Piriformis Syndrome is a pain in the ass. It’s true. Literally.
The principle symptom of piriformis syndrome is described as ‘buttock pain with or without leg pain’. How vague is that? There is a lot of confusion surrounding it and still a lack of consensus on the precise definition of this syndrome.
Pain in the ass, vague, difficult to pin down, surrounded by confusion. Sound like anyone?
Truly, I say to you, that Piriformis Syndrome is the Donald Trump of medical conditions.
It’s not just that it’s a difficult to pin down pain in the ass, or even the confusion as to what it is and how it has come to this. Piriformis Syndrome has many other facets in common with the Donald.
Like Trump, it affects an awful lot of people. As a student physiotherapist, I was always amazed at the number of lumbar/buttock pain patients that were diagnosed with piriformis syndrome in a musculoskeletal setting. You could say that it is as common as a man who boasts about his pulling (or should I say, grabbing?) power.
There’s also the fact that it has commanded waaay too much attention for such a relatively small thing. Given all that I had heard in advance, I was very excited to see the Piriformis muscle for real on a cadaver when I was a student physiotherapist (I know – my wife calls me Dexter!). I reckoned it must be monstrous. The Piriformis muscle is in fact a relatively small, triangle shaped muscle that lies deep within the gluteal muscles and is situated close to the sciatic nerve. So, when we had difficulty establishing which string of muscle was the Piriformis … well, I felt as let down as many who have met the Donald for the first time.
What does the Piriformis do? (You may also ask this of the Donald)
The piriformis muscle has a number of roles but it is primarily a lateral rotator of the hip and is an important abductor in a sitting position. Secondary to this muscular function, it also holds the head of the femur into the socket.
Why the confusion?
The anatomical arrangements in this area have been studied extensively and numerous studies have demonstrated that in an estimated 10-15% of the population, a separate division of the sciatic nerve passes through the muscle belly of piriformis before continuing its usual path (Moore & Dalley, 1999; Brukner & Khan, 2006).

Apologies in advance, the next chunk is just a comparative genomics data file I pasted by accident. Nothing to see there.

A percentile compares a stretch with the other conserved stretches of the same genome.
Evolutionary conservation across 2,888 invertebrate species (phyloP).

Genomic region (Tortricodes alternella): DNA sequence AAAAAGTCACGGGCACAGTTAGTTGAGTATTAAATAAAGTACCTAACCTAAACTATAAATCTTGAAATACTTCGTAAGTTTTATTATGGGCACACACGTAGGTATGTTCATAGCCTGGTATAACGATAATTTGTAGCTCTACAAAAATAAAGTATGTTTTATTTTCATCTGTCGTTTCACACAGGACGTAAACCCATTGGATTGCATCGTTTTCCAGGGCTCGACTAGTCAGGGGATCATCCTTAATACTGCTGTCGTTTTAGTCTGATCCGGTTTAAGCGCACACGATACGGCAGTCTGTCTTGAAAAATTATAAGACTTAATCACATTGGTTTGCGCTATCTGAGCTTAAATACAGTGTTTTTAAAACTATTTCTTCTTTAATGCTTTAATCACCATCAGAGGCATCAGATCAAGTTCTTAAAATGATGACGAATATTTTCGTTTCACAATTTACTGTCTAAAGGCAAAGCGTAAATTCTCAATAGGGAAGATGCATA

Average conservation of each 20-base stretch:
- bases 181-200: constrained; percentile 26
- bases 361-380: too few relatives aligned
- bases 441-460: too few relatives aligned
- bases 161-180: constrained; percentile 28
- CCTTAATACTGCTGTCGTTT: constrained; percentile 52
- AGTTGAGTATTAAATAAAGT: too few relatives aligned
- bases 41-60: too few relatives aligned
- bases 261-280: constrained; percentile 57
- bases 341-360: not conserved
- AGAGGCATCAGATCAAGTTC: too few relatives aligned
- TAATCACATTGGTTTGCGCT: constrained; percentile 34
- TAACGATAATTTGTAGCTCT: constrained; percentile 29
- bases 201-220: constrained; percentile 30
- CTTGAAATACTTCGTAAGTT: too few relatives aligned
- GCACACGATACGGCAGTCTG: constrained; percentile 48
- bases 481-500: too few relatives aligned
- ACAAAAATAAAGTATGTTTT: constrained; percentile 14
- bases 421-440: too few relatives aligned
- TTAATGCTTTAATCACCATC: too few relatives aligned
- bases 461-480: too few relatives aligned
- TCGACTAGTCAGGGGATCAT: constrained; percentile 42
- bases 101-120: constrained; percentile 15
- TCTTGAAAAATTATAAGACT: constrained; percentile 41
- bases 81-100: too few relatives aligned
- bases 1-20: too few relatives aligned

Some say that the sciatic nerve is influential in the syndrome’s presentation. Others don’t. Previous research has either included the involvement of the sciatic nerve and accompanying neuropathic pain symptoms in the definition of the syndrome; or ignored the involvement of the sciatic nerve and referred to piriformis syndrome as pain that is derived solely from the muscle itself.
So, like Senor Trump, it’s controversial and there is a lot of nerve involved, but it’s not for everyone.
Why has the piriformis muscle become such a problematic muscle in today’s society?
The piriformis muscle is prone to injury like any other muscles due to sustained poor posture, repetitive strain, direct trauma or over-loading of the associated tissue. As previously discussed in many of my blogs our over exposure to seated flexion in our daily lives and in the work place is a significant factor in the increased incidences and diagnosis of Piriformis Syndrome. Shaklock 2005 reaffirms this hypothesis as he state’s that both postural and Injury-induced changes to the piriformis muscle not only cause local pain but may also result in irritation or ‘entrapment’ of the sciatic nerve due to their close proximity resulting in the development of peripheral neural symptoms such as paresthesia, anesthesia or weakness which may occur anywhere along the length of the affected sciatic nerve.
In other words, like the ascension of Trump, it’s because too many people spent too long sitting on their ass and didn’t get up and do something before it was too late. Sound familiar?
Finally, Piriformis Syndrome doesn’t care who it goes after. Here the analogy falls down somewhat, as we all know that 45 is selective in who he goes for.
How to treat Piriformis Syndrome
How does one impeach Piriformis? The good news is that it can be treated using a combination of dry needling, stretches and pressure release techniques.
At Platinum Physiotherapy, we seek to restore the nerve’s mechanical tensioning/sliding faults through the use of neural mobilisation techniques (this is a gentle movement technique to move nerves). And secondly, we reduce the nerve irritation with stretches and manual soft tissue mobilisations/pressure release techniques such as dry needling and manual trigger point release.
With Trump, some argue that the media’s extensive use of dry needling is beginning to take hold, though he is countering that with his own pressure release technique (golf) and long stretches (at Mar a Lago).
Our approach generally is to apply a combination of approaches and techniques that we believe will ultimately work. With Trump, as it is in Physiotherapy, I believe a little bit of everything will finally bring about a successful outcome.
If I haven’t had an episode of Piriformis syndrome to date, is there any way of preventing it developing?
If you have been reading my blogs, you may have picked up on the theme that the key to injury prevention is simple and involves allowing the body to move through postures and movement patterns, thus encouraging combined movements to destress the already overloaded neuromuscular system. Don’t wait for injury to inhibit you and prevent you from getting on with life. Embrace movement and allow your body to do what it was designed to do.
You could say the answer lies in Donald Trump himself. After all, he keeps talking about his ‘movement’.
Isn’t it ironic? As Alanis Morissette might say.